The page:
(first published in The Flash Fiction Press May 5, 2017)
by Michael Bloor
Jenny Birkett was sitting in the bar with five fellow psychiatrists at an academic conference. A quiet middle-aged woman with quiet clothes and a gentle manner, it wasn’t unusual for her to take little part in professional chitchat. The discussion was about some remarks that the opening conference speaker had made in his plenary address. He had referred to a famous paper that the great Swiss psychotherapist, Carl Jung, delivered to the annual meeting of the British Medical Association in the summer of 1914, “The Importance of the Unconscious in Psychopathology”. At the time, Jung secretly feared that he himself was suffering from schizophrenia. Two days after he delivered his paper, the First World War broke out. In the middle of that collective European madness, Jung’s recovery was slow and painful: he later interpreted his initial disturbance as a precognition of the European slaughter.
The conference speaker had suggested that personal experience of mental illness could be valuable to psychiatrists in caring for their patients. The suggestion had sharply divided the group in the bar. Old Danny McCafferty, who knew Jenny better than most, noticed not just her quietness, but a clouded, troubled expression. Hesitantly, he asked her if she had an opinion. Jenny spoke so gently that they had to strain to hear her above the hubbub of the bar: “I don’t say that personal experience of psychiatric illness is going to be helpful to us in diagnosis or treatment. But there was an occasion when I felt sure that I was going mad and I’ll never forget the sheer anguish that I felt then. It’s got to be valuable for us to understand—to know from our own experience—the awfulness that our patients are living through. I hope it’s helped me to bring more compassion to my patients.”
There was a pause. Jenny reached for, and swigged, her dry white wine. She ran her finger over the wet ring her glass had left on the table. “I suppose, after a declaration like that, I owe it to you all to tell you what happened…
“Nearly twenty years ago, I went to Poland on an EU exchange scheme. I learnt the language at my mother’s knee: she had fled Poland during the war. I spent six months in an academic psychiatric department in Warsaw and a Polish colleague, Darek, came to my unit in Edinburgh. I had his flat in Warsaw and he stayed in my cottage in Roslyn. You probably know that the ancient centre of Warsaw was painstakingly recreated after the destruction of the war. But most of the city’s population don’t stay in the chocolate-box city centre: they live in the countless high-rise flats in the suburbs. Like everyone else, I used to travel in and out to work on the bus, down long, long avenues of these post-war workers’ flats. A dreary journey.
“One autumn evening of murk and rain, I was absorbed in an article I was reading and almost missed my stop. I scurried into the downstairs lobby of the flats and into the battered lift. Darek’s flat was on the eighth floor. There was no light on the landing and it was always a titanic struggle to locate and operate Darek’s battered door-lock. So it was a relief when, finally, the lock yielded. But once inside the flat, it always used to feel homely. The living room used to be lined with books in Polish and English—literature and philosophy, as well as medicine. Darek was evidently a polymath whose learning put me to shame.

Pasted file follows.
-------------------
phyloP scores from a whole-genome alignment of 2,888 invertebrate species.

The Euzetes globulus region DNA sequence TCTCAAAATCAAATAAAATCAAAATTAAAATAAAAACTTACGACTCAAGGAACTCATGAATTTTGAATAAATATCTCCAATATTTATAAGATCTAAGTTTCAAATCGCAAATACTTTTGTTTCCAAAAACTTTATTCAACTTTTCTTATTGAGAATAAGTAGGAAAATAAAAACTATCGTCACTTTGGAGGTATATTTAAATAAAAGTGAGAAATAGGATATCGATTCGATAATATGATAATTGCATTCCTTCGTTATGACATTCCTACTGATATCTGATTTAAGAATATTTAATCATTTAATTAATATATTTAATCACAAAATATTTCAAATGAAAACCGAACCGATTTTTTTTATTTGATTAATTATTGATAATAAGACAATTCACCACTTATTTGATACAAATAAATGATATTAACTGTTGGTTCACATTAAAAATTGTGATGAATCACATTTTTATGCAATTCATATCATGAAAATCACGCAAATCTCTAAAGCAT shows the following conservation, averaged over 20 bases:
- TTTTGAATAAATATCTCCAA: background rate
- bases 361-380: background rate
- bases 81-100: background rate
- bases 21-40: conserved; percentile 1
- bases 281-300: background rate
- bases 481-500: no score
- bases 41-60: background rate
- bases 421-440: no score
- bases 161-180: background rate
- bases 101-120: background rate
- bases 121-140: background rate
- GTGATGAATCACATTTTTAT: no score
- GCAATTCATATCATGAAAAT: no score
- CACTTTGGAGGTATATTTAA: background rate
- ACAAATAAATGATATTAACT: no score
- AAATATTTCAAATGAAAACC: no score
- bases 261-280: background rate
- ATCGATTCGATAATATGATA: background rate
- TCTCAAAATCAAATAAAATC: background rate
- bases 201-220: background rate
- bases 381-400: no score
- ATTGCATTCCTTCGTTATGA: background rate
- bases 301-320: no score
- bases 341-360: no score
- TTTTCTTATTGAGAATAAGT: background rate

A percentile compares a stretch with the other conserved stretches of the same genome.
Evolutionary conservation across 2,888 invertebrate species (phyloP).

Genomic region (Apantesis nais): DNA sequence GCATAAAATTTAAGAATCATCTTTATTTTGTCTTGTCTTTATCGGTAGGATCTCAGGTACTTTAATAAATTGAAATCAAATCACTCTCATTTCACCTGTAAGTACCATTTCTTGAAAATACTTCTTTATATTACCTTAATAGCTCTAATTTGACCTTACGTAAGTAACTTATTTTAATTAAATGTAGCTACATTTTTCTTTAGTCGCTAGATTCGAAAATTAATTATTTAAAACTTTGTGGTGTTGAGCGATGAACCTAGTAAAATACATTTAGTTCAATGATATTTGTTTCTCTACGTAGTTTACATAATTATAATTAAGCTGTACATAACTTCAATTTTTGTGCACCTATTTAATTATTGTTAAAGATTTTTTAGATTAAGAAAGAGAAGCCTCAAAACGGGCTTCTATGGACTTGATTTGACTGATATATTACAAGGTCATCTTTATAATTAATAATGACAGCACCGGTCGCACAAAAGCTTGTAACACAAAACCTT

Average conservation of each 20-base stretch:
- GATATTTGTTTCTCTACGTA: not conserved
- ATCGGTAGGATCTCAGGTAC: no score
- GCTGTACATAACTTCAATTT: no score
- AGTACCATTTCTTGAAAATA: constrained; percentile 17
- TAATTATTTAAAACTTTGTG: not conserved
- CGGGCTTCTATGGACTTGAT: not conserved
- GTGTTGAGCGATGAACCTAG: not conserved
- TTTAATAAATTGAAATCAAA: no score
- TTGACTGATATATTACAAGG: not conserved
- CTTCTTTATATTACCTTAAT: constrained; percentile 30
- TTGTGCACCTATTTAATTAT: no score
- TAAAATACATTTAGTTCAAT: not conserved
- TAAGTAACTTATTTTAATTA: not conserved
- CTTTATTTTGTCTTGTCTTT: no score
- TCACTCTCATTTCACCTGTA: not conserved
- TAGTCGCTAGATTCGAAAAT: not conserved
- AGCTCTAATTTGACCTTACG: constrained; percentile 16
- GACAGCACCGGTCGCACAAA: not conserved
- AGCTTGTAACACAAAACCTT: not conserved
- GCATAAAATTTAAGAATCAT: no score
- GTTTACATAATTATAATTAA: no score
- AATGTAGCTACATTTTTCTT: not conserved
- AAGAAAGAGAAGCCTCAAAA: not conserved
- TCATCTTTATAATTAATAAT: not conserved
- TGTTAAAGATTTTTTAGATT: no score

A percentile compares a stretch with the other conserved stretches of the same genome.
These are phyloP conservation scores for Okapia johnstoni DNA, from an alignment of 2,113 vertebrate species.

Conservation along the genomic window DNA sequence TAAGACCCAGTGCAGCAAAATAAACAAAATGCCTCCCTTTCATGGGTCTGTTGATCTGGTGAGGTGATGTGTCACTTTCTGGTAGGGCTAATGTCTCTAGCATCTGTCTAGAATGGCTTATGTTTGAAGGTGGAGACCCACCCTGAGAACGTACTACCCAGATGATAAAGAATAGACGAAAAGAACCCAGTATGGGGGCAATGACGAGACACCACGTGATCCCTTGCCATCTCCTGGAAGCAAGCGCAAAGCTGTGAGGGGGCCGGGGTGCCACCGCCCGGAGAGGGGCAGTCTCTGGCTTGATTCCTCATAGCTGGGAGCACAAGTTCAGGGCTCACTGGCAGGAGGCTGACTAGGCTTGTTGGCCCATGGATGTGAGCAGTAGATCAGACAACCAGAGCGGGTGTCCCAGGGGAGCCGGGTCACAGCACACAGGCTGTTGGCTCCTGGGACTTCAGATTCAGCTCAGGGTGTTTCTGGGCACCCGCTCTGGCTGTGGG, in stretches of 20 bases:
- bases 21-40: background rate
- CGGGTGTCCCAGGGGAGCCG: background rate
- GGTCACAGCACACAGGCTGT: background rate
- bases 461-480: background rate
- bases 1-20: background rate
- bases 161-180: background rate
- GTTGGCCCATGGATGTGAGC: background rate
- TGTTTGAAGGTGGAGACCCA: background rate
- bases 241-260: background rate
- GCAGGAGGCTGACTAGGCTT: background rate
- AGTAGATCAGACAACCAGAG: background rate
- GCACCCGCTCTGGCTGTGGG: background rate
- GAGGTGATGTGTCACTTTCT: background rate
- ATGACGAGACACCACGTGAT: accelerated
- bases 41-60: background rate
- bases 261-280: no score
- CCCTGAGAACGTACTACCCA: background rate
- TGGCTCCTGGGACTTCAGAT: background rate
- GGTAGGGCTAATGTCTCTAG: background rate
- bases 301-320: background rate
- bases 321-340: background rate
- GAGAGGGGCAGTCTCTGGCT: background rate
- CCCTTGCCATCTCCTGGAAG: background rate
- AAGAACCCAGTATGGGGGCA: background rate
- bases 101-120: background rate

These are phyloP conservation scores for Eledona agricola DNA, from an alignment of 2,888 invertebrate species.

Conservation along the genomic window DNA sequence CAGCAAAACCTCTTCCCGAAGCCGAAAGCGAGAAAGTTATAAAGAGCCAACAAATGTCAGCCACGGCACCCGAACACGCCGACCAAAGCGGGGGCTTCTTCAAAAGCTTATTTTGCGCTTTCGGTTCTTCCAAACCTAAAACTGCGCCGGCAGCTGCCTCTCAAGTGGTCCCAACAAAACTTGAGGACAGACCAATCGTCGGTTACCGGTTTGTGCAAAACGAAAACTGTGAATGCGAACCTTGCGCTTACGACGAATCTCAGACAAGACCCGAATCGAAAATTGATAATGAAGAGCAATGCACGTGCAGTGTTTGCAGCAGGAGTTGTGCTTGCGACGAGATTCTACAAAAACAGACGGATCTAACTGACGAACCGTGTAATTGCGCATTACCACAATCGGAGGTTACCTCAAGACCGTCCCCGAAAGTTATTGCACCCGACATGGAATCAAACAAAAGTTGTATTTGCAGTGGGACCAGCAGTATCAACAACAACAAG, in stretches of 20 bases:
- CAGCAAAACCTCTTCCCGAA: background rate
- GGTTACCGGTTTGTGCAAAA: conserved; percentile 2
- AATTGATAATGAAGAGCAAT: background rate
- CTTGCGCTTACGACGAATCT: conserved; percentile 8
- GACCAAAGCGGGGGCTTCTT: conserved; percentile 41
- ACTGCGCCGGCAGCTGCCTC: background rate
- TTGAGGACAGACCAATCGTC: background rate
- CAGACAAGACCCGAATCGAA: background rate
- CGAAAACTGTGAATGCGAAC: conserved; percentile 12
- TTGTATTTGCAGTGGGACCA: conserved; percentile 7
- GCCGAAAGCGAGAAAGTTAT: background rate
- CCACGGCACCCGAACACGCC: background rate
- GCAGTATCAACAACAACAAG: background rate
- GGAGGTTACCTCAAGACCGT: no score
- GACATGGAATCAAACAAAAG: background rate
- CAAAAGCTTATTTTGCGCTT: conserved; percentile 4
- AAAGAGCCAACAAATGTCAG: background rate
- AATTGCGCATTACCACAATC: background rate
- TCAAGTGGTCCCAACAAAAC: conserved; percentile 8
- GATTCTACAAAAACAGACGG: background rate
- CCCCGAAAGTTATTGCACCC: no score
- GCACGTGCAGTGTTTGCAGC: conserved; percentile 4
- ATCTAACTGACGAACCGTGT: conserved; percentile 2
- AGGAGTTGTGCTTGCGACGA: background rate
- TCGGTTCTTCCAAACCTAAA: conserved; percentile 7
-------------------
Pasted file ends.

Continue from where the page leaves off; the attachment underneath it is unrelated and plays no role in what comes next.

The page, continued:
“But that night, when I switched on the light, I got a stupefying shock. The books and the book shelves were gone. So were the warm Afghan rugs and the rich red curtains.
“I dropped my briefcase and almost collapsed myself. I sat down abruptly on a battered dining room chair (never previously seen) and, not daring to lift my eyes, stared at the unfamiliar scuffed lino at my feet. The lino was patterned with entwined pink roses on a green background: the thorns on the roses seemed unnaturally large. I struggled against the panic, tried to control my rasping breathing, and sought desperately for some rational explanation of the changes. Sought and failed: how could somebody (a relative of Dareks? a housing official?? the security police???) have entered the flat and, in a few short hours, completely refurnished it with this old tatt—this scuffed lino? In truth, I knew that nothing could explain the transformation of the flat. There had to be something wrong with my perception: I, a psychiatrist, was delusional. My eyes filled with tears; I have never known such pain.
“I thought back to patients I had known, trying and failing to recall similar cases. And then I was mistrusting my recall, as I had already mistrusted my perceptions. Inexpressible wretchedness. My breathing was now quite out of control, my heart was banging like a gong. I felt faint and I got up to open the living room window, to breathe some cold air. As I stood at the window, struggling with the catch, I glanced out to the evening street below…
“It was a different street.
“And then, in a flash, I knew. This was a different street: it wasn’t Darek’s street and this was not Darek’s flat. Unknowingly, I had got off the bus at the wrong stop. Unknowingly, I had run through the rain into the wrong block of flats. Unknowingly, I had contrived with Darek’s key to open the shoddy lock to the wrong flat.
“Such relief. But my understanding of my patients was changed utterly.”
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